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See detailCross-linguistic Lexical Tasks (CLT) and word knowledge in monolingual children
Haman, Ewa; Armon-Lotem, Sharon; Bjekić et al

Scientific Conference (2014, July 17)

Introductory paper presents the method of the CLT construction and monolingual results obtained for 18 languages (Afrikaans, British English, SA English, Catalan, Finnish, German, Hebrew, isiXhosa ... [more ▼]

Introductory paper presents the method of the CLT construction and monolingual results obtained for 18 languages (Afrikaans, British English, SA English, Catalan, Finnish, German, Hebrew, isiXhosa, Italian, Luxembourgish, Lithuanian, Norwegian, Polish, Serbian, Slovak, Spanish, Swedish, Turkish). The CLT was conceived to assess comprehension and production of nouns and verbs in different languages. Picture choice and picture naming tasks were chosen because these procedures least involve other types of linguistic or conceptual skills. Response accuracy indicates the size of receptive and expressive vocabulary. Error coding (production task) provides additional information about the nature of lexical problems. We used a unique procedure for designing the CLT in parallel in 34 different languages according to the same criteria. Phases of the CLT design included: (1) Defining a set of candidate words (158 nouns and 142 verbs) that are mostly shared across 34 languages (a picture naming and rating study; 85 competent judges) (2) Determining the formal complexity of candidate words for each language (expert informants) (3) Determining the age of acquisition (AoA) of candidate words (on-line subjective rating study in each language; over 800 adult participants) (4) Selecting a list of target words for each language according to key criteria (5) Designing a set of culturally-neutral colored pictures for the selected words (6) Preparing uniform instructions for CLT use All CLT versions were piloted and the lists of target words were verified according to the pilot results. Cross-linguistic comparison of monolingual baseline CLT results includes data obtained from 449 children (aged 3-6 years). The results show significant effect of age, noun priority in both comprehension and production and interaction of mode and word-class (production of verbs was most prone to errors). We conclude that the CLT represents an accurate and culture-fair method for assessment of lexical knowledge in preschool children. [less ▲]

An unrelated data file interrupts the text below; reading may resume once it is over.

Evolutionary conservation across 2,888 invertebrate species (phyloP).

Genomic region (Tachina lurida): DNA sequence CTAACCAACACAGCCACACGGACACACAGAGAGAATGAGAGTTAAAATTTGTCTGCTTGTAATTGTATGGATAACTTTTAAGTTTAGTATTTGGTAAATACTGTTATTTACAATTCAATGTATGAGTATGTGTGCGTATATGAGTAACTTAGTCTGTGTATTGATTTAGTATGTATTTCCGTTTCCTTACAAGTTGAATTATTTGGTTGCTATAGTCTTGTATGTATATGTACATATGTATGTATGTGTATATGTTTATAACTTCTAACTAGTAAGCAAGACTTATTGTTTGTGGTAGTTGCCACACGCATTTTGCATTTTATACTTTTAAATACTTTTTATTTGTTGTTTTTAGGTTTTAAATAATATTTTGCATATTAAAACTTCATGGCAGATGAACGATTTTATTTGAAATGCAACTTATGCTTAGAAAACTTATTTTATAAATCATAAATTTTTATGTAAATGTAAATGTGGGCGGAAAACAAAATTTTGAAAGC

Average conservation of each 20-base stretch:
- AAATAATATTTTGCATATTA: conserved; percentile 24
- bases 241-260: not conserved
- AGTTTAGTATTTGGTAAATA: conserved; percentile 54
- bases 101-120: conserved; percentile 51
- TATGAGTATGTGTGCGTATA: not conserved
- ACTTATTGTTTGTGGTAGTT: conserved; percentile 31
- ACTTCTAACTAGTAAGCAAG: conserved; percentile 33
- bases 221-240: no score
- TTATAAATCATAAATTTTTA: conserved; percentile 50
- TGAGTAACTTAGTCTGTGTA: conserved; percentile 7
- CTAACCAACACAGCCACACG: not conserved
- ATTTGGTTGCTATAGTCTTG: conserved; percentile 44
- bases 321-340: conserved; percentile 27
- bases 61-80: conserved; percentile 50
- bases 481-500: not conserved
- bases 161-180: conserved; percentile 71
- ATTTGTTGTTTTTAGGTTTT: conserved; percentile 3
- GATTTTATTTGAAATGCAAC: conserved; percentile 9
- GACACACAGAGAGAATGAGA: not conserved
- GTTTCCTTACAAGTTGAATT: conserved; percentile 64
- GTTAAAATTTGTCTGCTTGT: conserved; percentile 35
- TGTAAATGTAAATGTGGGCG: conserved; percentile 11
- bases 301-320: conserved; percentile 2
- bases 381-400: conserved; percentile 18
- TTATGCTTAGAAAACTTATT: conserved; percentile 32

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Peer Reviewed
See detailAge of Acquisition Norms for Nouns and Verbs in 22 Languages
Łuniewska; Anđelković; Armon-Lotem et al

Poster (2014, July 15)

Word characteristics such as frequency, imageability, concreteness and length are considered good predictors of performance in lexical tasks like picture naming, word comprehension or lexical decision ... [more ▼]

Word characteristics such as frequency, imageability, concreteness and length are considered good predictors of performance in lexical tasks like picture naming, word comprehension or lexical decision-making. There is also evidence that the age of acquisition (AoA) of words can partly explain aspects of word processing behaviour in later childhood and adulthood (Morrison et al., 1992; Brysbaert & Cortese, 2010).In the present study, we collected AoA norms for 158 nouns and 142 verbs in 22 languages: Afrikaans, British English, Catalan, Danish, Finnish, German, Hebrew, Irish, IsiXhosa, Italian, Lithuanian, Luxembourgish, Maltese, Norwegian, Polish, Russian, Serbian, Slovak, South African English, Spanish, Swedish and Turkish. In a preparatory picture naming procedure, adult native speakers of 34 languages were asked to name 508 object and 504 action pictures. Words shared among the target languages were retained for the final corpus. Our study followed the typical procedure for establishing AoA (see Morrison et al. 1997) and was performed on-line (see www.words-psych.org). 804 adult participants (at least 20 for each language) were asked to specify the age at which they learned the words in their native language. The vast majority of words were rated as acquired by the age of 7 years, demonstrating overlap in early vocabulary across diverse languages. Significant correlations between all language pairs point to a similar developmental sequence for the words under investigation. No previous study has compared AoA judgements on a shared set of words in a wide range of languages. 'The AoA data collected in the 22 languages provides word characteristics that should assist the design of cross-linguistic psycholinguistic experiments and the preparation of materials for use in the assessment and treatment of language disorders in preschool children. The AoA data are currently being used to control for AoA in the construction of cross-linguistic lexical tasks assessing word knowledge in monolingual and bilingual children. [less ▲]

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